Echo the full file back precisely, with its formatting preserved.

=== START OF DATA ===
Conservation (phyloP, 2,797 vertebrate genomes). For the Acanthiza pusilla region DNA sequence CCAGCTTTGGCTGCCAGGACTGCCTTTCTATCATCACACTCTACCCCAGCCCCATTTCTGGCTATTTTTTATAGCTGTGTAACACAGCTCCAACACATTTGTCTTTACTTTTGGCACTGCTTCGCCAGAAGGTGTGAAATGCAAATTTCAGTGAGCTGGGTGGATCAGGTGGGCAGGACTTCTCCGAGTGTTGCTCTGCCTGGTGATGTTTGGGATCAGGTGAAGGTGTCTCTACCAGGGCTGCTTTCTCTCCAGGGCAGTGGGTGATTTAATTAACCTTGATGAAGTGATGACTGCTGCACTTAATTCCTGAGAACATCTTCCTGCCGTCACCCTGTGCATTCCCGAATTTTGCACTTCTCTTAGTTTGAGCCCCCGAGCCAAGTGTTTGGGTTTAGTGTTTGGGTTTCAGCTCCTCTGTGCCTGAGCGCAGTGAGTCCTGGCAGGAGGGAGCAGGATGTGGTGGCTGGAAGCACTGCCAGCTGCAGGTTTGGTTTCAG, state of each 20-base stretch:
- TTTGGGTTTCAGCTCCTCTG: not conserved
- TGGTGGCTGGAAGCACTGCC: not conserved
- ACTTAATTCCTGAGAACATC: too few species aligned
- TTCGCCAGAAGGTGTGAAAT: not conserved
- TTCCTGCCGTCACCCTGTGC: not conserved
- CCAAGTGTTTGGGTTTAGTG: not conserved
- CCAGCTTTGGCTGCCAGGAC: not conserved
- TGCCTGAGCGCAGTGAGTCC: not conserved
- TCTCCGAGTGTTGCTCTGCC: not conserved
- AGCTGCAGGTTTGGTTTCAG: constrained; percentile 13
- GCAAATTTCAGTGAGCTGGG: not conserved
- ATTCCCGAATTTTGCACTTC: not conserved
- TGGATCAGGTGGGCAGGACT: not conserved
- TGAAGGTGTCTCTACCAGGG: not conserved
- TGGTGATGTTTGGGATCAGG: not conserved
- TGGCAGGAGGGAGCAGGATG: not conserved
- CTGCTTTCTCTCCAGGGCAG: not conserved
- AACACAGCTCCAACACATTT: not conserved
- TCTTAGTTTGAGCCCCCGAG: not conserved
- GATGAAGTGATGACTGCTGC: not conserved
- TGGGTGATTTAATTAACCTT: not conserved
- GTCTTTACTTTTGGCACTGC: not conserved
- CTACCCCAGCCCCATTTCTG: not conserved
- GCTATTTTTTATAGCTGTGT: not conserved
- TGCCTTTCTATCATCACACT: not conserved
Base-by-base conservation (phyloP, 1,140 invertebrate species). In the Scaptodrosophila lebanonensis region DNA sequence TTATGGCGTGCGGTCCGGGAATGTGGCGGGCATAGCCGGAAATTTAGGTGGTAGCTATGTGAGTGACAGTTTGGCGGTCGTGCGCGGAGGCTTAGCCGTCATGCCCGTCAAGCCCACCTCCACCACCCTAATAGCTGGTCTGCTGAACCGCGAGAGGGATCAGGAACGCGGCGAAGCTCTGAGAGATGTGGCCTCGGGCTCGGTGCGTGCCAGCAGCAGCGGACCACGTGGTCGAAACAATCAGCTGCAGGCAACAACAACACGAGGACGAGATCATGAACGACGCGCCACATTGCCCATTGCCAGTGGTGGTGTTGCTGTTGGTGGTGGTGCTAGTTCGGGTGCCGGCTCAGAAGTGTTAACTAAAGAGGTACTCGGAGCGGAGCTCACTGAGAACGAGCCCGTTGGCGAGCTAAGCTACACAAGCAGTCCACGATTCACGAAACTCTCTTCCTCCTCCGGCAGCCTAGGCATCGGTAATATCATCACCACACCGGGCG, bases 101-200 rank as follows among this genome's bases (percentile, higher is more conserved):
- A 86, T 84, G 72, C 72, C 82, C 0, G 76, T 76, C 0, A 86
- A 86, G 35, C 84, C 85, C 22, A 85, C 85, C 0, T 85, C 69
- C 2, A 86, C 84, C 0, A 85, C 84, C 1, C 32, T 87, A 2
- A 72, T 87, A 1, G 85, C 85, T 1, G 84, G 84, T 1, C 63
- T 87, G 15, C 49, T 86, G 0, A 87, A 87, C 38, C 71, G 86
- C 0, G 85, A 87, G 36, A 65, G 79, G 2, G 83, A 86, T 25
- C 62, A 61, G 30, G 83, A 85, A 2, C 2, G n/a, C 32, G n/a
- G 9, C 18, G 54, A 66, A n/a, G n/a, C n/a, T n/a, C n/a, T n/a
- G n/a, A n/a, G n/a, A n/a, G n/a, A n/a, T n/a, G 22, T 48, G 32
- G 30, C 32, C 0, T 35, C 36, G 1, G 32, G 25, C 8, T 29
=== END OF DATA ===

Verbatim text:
Conservation (phyloP, 2,797 vertebrate genomes). For the Acanthiza pusilla region DNA sequence CCAGCTTTGGCTGCCAGGACTGCCTTTCTATCATCACACTCTACCCCAGCCCCATTTCTGGCTATTTTTTATAGCTGTGTAACACAGCTCCAACACATTTGTCTTTACTTTTGGCACTGCTTCGCCAGAAGGTGTGAAATGCAAATTTCAGTGAGCTGGGTGGATCAGGTGGGCAGGACTTCTCCGAGTGTTGCTCTGCCTGGTGATGTTTGGGATCAGGTGAAGGTGTCTCTACCAGGGCTGCTTTCTCTCCAGGGCAGTGGGTGATTTAATTAACCTTGATGAAGTGATGACTGCTGCACTTAATTCCTGAGAACATCTTCCTGCCGTCACCCTGTGCATTCCCGAATTTTGCACTTCTCTTAGTTTGAGCCCCCGAGCCAAGTGTTTGGGTTTAGTGTTTGGGTTTCAGCTCCTCTGTGCCTGAGCGCAGTGAGTCCTGGCAGGAGGGAGCAGGATGTGGTGGCTGGAAGCACTGCCAGCTGCAGGTTTGGTTTCAG, state of each 20-base stretch:
- TTTGGGTTTCAGCTCCTCTG: not conserved
- TGGTGGCTGGAAGCACTGCC: not conserved
- ACTTAATTCCTGAGAACATC: too few species aligned
- TTCGCCAGAAGGTGTGAAAT: not conserved
- TTCCTGCCGTCACCCTGTGC: not conserved
- CCAAGTGTTTGGGTTTAGTG: not conserved
- CCAGCTTTGGCTGCCAGGAC: not conserved
- TGCCTGAGCGCAGTGAGTCC: not conserved
- TCTCCGAGTGTTGCTCTGCC: not conserved
- AGCTGCAGGTTTGGTTTCAG: constrained; percentile 13
- GCAAATTTCAGTGAGCTGGG: not conserved
- ATTCCCGAATTTTGCACTTC: not conserved
- TGGATCAGGTGGGCAGGACT: not conserved
- TGAAGGTGTCTCTACCAGGG: not conserved
- TGGTGATGTTTGGGATCAGG: not conserved
- TGGCAGGAGGGAGCAGGATG: not conserved
- CTGCTTTCTCTCCAGGGCAG: not conserved
- AACACAGCTCCAACACATTT: not conserved
- TCTTAGTTTGAGCCCCCGAG: not conserved
- GATGAAGTGATGACTGCTGC: not conserved
- TGGGTGATTTAATTAACCTT: not conserved
- GTCTTTACTTTTGGCACTGC: not conserved
- CTACCCCAGCCCCATTTCTG: not conserved
- GCTATTTTTTATAGCTGTGT: not conserved
- TGCCTTTCTATCATCACACT: not conserved
Base-by-base conservation (phyloP, 1,140 invertebrate species). In the Scaptodrosophila lebanonensis region DNA sequence TTATGGCGTGCGGTCCGGGAATGTGGCGGGCATAGCCGGAAATTTAGGTGGTAGCTATGTGAGTGACAGTTTGGCGGTCGTGCGCGGAGGCTTAGCCGTCATGCCCGTCAAGCCCACCTCCACCACCCTAATAGCTGGTCTGCTGAACCGCGAGAGGGATCAGGAACGCGGCGAAGCTCTGAGAGATGTGGCCTCGGGCTCGGTGCGTGCCAGCAGCAGCGGACCACGTGGTCGAAACAATCAGCTGCAGGCAACAACAACACGAGGACGAGATCATGAACGACGCGCCACATTGCCCATTGCCAGTGGTGGTGTTGCTGTTGGTGGTGGTGCTAGTTCGGGTGCCGGCTCAGAAGTGTTAACTAAAGAGGTACTCGGAGCGGAGCTCACTGAGAACGAGCCCGTTGGCGAGCTAAGCTACACAAGCAGTCCACGATTCACGAAACTCTCTTCCTCCTCCGGCAGCCTAGGCATCGGTAATATCATCACCACACCGGGCG, bases 101-200 rank as follows among this genome's bases (percentile, higher is more conserved):
- A 86, T 84, G 72, C 72, C 82, C 0, G 76, T 76, C 0, A 86
- A 86, G 35, C 84, C 85, C 22, A 85, C 85, C 0, T 85, C 69
- C 2, A 86, C 84, C 0, A 85, C 84, C 1, C 32, T 87, A 2
- A 72, T 87, A 1, G 85, C 85, T 1, G 84, G 84, T 1, C 63
- T 87, G 15, C 49, T 86, G 0, A 87, A 87, C 38, C 71, G 86
- C 0, G 85, A 87, G 36, A 65, G 79, G 2, G 83, A 86, T 25
- C 62, A 61, G 30, G 83, A 85, A 2, C 2, G n/a, C 32, G n/a
- G 9, C 18, G 54, A 66, A n/a, G n/a, C n/a, T n/a, C n/a, T n/a
- G n/a, A n/a, G n/a, A n/a, G n/a, A n/a, T n/a, G 22, T 48, G 32
- G 30, C 32, C 0, T 35, C 36, G 1, G 32, G 25, C 8, T 29